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Hello from an Elephant

Updated: Jun 24, 2020

Mama elephant and calf in Serengeti, Tanzania, Africa
Mama elephant and calf in Serengeti, Tanzania, Africa

In 2016, on a safari in Serengeti National Park, Tanzania, on day 2 of the Safari, the first animal we encountered was herd of industrious African Elephants.

Our jeep was parked by some tall grass and I was observing a group of about 12 elephants displaying commendable teamwork. A bunch of them were moving a dead tree trunk, while a few others were clearing the path. A mama elephant was keeping an eye on a rather energetic calf. They were all in reaching distance of each other in their the division of labour, to come together as a herd in case of any untoward incident. Their dexterity, their ambling yet skilful movements and their gentle, genial demeanour was engrossing. Having seen the giraffes, the zebras, the lions, the hyenas, the hippos, I thought the elephants were the most graceful creatures of Serengeti.

They could see me observing them. I felt their eyes on me sometime, yet they went about their morning business, a deadline to catch, I suppose. When it was time to move on I instinctively put my hand up and waved, involuntarily saying, "Bye-bye, dear elephants!" The elephant closest to me, paused from tugging at the grass and swung it's trunk up in reciprocation.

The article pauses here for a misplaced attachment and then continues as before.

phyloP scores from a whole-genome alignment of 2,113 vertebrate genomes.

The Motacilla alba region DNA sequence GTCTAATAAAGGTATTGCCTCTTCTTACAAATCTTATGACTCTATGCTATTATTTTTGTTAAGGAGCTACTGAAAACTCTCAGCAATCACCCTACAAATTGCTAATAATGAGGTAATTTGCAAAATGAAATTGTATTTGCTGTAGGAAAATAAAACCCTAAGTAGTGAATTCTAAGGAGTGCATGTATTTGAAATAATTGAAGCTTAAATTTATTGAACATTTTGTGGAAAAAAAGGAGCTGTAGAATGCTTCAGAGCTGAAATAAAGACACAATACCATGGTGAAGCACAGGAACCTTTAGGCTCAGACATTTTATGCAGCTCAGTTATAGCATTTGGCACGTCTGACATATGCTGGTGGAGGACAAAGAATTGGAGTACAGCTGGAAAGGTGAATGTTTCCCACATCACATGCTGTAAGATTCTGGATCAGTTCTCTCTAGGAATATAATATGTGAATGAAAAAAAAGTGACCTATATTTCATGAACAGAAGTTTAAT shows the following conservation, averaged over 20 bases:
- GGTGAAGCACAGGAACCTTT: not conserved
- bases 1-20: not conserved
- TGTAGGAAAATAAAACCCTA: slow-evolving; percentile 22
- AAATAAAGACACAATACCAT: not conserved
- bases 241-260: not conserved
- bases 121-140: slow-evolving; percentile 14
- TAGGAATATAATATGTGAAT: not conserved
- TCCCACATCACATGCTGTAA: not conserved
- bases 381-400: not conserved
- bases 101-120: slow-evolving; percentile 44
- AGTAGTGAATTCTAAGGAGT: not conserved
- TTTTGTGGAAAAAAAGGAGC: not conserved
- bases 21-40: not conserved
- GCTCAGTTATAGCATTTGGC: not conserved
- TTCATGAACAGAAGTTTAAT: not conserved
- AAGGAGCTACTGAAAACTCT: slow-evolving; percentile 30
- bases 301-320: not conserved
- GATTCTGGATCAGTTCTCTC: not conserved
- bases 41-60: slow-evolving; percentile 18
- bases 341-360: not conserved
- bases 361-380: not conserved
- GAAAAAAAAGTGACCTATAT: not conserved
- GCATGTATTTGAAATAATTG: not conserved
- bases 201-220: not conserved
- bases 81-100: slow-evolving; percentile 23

I was stunned for a minute. Did that just happen?

I had goosebumps on my arms and tears in my eyes, from a rush of emotion.

As the jeep pulled away, I was still processing the connection that I briefly made with the wild. I did not understand what just happened. Yet, it was a very normal gesture. I felt oneness with nature and love for its inhabitants. I thought to myself, since when did we become separate from nature? Weren’t we part of it? When did we leave home and decide not to co-exist?

I have always been scared of animals, and I wish it wasn’t so. My friends know how I would jump on a chair if a pet walked into the room. I’ve been trying to bridge the distance by learning more about animals which fosters respect and empathy.

So this mini series is to get to know the animals around us, the roomies in our home, our Earth.


ELEPHANTS are the largest existing land animals today.

3 species are recognised - African Bush, African Forest and Asian.

The #AfricanElephants have larger ears and concave backs, whereas #AsianElephants have smaller ears, and convex or level backs.

Features: A long trunk, tusks, large ear flaps, massive legs, and tough but sensitive skin.

The #tusks, serve both as weapons and as tools for moving objects & digging. The large ear are like fans to maintain the body temperature and to communicate. The pillar-like legs carry their great weight.

The #trunk is used for breathing, eating and grasping objects. And, to say #hello & goodbye, I suppose!

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